Liberty wins in Walworth County, Wisconsin.
County Board Supervisors, seemingly poised to pass a broad Gov. Evers-esque public health order, ultimately rejected the controversial measure after scores of angry citizens spoke in opposition. Some Walworth County residents warned supervisors they would quickly find themselves out of office if they approved the “power grab by the county.”
“I was wondering how on earth I managed to go to bed last night in Walworth County in 2020 and wake up in George Orwell’s 1984. Shame on you,” Dawn Boley of Whitewater told board members.
The proposed article would give the county health officer broad power to track and control “any communicable disease” — not simply the COVID-19 virus at the core of a global pandemic. Said health official “shall promptly take all measures necessary to prevent, suppress and control communicable diseases …”
If the language sounds familiar, it is. It’s the same verbiage used in the overreaching statewide lockdowns issued by Gov. Tony Evers’ and Andrea Palm, the Democrat’s Department of Health Services secretary-designee. Those stay-at-home edicts, however, were struck down by the Wisconsin Supreme Court last month, which reopened much of the state from the draconian control of the Evers administration.
Liberal Attorney General Josh Kaul quickly backed up his political pal Evers and issued an opinion that the Supreme Court ruling — at its marrow a ruling invalidating any breach of civil liberties by unelected health directors — did not impact local ordinances.
So local governments began coming up with their own orders, some more restrictive than others, many disregarding the constitutional protections that must be guaranteed even in times of crisis, according to the Supreme Court ruling.
Walworth County’s article, following now-suspect state statutes, would allow the health officer to “employ as many persons as necessary to execute their orders and properly guard any place if quarantine or other restrictions on communicable disease are violated or intent to violate is manifested.”
They could employ “quarantine guards, “ with “police powers” and “may use all necessary means to enforce the state laws for the prevention and control of communicable disease, or the orders and rules of the department or any local health officer.”
They could seize property of the infected, if there was concern the property — furniture, beds, etc. — could cause the spread of the communicable disease (whatever that may be).
In a county recently freed from Evers’ abusive lockdowns, the new ordinance was like a punch in the face to liberty-appreciating citizens.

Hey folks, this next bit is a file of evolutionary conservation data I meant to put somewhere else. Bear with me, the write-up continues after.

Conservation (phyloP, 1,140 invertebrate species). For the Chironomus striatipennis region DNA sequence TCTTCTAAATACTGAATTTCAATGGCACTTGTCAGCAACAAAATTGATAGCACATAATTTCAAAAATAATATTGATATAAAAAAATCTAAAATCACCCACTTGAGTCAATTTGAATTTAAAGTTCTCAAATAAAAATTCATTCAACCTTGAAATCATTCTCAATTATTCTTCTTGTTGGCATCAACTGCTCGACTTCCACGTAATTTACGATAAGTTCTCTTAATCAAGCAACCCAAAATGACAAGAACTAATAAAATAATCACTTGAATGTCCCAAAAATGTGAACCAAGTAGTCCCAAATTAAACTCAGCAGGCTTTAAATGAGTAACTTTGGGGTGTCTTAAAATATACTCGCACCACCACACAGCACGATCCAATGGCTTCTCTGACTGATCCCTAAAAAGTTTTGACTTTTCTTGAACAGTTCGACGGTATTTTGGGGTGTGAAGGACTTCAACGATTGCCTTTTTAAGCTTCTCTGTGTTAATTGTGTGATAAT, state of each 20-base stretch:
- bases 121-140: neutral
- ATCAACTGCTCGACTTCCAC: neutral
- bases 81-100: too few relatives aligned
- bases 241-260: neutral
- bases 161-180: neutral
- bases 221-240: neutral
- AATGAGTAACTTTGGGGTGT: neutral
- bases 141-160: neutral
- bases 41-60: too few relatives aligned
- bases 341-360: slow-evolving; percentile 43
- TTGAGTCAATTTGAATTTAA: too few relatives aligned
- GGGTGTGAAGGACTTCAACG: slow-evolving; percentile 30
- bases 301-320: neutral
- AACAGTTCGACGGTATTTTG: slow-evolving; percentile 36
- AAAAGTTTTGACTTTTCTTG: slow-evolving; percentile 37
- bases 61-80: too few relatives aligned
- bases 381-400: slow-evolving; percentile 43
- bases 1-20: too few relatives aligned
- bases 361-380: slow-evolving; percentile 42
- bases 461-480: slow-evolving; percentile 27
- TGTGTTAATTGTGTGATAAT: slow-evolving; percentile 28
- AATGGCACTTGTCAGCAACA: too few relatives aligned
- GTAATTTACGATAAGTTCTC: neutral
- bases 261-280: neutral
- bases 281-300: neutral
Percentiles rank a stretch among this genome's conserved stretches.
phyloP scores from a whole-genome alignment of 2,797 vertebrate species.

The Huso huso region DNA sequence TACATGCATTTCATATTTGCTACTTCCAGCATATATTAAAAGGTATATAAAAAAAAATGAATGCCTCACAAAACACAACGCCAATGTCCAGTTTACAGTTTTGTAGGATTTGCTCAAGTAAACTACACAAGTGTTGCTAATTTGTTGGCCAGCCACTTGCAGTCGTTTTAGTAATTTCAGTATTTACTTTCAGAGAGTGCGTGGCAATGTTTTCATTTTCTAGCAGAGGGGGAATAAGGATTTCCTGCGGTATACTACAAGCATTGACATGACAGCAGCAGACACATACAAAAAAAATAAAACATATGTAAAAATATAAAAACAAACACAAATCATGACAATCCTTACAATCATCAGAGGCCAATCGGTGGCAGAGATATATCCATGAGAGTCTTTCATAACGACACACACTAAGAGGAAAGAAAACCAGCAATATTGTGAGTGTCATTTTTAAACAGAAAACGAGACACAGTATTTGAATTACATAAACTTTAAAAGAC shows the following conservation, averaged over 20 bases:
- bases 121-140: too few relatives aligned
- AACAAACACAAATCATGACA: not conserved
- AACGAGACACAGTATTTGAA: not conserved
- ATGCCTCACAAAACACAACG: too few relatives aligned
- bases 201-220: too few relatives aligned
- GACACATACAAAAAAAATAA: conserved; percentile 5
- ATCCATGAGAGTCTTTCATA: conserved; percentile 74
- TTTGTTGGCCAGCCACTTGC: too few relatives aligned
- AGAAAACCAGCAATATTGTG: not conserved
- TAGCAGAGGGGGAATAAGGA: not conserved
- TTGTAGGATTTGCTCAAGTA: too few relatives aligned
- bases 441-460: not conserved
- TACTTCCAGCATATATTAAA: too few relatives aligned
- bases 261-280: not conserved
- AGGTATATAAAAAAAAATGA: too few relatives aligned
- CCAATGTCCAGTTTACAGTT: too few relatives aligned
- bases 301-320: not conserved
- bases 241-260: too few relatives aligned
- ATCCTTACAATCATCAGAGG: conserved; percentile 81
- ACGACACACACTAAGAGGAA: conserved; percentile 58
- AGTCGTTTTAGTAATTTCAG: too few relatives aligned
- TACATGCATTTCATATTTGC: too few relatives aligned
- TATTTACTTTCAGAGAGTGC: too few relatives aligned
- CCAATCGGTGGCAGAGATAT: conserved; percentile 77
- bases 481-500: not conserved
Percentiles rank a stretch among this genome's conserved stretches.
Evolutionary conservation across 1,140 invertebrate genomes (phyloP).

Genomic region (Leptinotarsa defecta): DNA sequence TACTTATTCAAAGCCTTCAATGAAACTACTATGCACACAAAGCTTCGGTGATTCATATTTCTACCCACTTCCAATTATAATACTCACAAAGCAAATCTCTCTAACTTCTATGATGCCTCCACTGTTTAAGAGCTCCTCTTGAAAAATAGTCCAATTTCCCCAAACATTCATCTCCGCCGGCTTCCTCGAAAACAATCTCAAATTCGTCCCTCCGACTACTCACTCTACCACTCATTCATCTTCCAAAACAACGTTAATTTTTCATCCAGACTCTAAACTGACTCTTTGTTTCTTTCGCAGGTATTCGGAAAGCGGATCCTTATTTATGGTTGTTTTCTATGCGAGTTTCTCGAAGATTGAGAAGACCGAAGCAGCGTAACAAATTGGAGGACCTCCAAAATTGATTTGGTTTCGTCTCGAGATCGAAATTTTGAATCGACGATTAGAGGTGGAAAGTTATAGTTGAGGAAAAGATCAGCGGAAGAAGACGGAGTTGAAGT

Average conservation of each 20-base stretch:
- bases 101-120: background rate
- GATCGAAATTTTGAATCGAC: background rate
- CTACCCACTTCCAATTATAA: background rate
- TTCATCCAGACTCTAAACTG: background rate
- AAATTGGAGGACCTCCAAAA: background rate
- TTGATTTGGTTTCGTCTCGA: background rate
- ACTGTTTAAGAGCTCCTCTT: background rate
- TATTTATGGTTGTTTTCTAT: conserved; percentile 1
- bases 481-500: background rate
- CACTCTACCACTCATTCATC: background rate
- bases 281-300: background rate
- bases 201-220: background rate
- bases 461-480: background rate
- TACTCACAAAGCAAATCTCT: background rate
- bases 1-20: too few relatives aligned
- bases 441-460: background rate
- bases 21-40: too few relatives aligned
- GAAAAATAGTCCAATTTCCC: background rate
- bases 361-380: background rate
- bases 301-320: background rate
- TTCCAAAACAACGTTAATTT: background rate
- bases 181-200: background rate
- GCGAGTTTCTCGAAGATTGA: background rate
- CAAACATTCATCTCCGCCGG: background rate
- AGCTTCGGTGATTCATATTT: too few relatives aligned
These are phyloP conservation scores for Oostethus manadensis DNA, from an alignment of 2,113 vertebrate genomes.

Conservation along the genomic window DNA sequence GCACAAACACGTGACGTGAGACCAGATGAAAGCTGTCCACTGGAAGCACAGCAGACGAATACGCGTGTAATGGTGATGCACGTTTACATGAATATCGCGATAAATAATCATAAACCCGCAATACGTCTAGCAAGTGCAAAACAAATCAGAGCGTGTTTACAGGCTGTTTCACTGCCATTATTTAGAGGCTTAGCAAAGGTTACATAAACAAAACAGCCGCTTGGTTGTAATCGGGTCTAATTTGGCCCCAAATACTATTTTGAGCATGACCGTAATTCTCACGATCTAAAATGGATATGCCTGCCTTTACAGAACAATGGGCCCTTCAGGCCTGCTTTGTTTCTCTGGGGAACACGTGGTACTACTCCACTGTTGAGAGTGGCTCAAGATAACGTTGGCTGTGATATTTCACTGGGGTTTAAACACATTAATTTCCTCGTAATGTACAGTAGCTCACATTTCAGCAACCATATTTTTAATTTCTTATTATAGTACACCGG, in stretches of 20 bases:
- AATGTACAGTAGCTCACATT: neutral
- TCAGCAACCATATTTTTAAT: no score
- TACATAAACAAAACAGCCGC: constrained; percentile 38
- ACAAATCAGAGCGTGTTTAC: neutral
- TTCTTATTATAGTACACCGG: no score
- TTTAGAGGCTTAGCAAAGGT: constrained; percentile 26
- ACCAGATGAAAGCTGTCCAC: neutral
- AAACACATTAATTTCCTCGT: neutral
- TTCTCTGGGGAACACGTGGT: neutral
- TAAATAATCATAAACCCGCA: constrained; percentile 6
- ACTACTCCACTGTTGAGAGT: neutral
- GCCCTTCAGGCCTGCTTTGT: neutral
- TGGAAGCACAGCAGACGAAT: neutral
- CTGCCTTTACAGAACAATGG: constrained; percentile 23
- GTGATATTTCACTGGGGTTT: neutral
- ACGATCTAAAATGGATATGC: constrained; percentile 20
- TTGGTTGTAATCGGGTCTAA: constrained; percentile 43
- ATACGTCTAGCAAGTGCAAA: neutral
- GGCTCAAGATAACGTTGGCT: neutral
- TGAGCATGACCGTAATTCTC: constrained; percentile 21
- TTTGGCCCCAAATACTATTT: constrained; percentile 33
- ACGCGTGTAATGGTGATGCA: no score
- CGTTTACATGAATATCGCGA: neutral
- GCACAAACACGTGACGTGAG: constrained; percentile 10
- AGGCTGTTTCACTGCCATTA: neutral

“It concerns me as a patriot to see our government hand over our rights and our freedoms to an unelected official,” said Shelby Lemke of Williams Bay. “This (ordinance) may be because of coronavirus, but what will it be next?
“I do not consent to this and I will not comply with this because it’s not constitutional.”
Dave Overbeek, a long-time member of the Richmond Town Board, said he felt “very unrepresented” by the county.
“It’s a disgrace that you would bring anything like this up,” he said. “I strongly urge people, if (the supervisors) pass this, the next time vote these people out of office. We don’t treat our people in our township like this.”
Some threatened lawsuits. Others threatened recalls. All demanded that the board kill the ordinance.
After a little hemming and hawing and hurt feelings, all but one supervisor present rejected the ordinance.
Walworth County Corporation Counsel Michael Cotter said the article strictly follows state statute, but it does not include criminal penalties, such as a state provision that authorizes up to 30 days in jail for COVID “criminals.” The local ordinance would have allowed officials to impose a fine. Still, the language giving the health officer the authority to use “reasonable and necessary” means to control communicable diseases opens the door to all kinds of potential mischief and questionable tactics — like quarantine guards with police powers.
The article is similar to an ordinance proposed in Marathon County which contemplates using ankle bracelets to monitor ordinance “violators.” That measure, which also has drawn a good deal of public opposition, is on the board’s Thursday agenda.
There is growing suspicion that the local ordinance language, contained in several local public health proposals, may be coming from a liberal administration that remains livid about the conservative-ledSupreme Court’s decision. The Evers administration did not return a request for comment.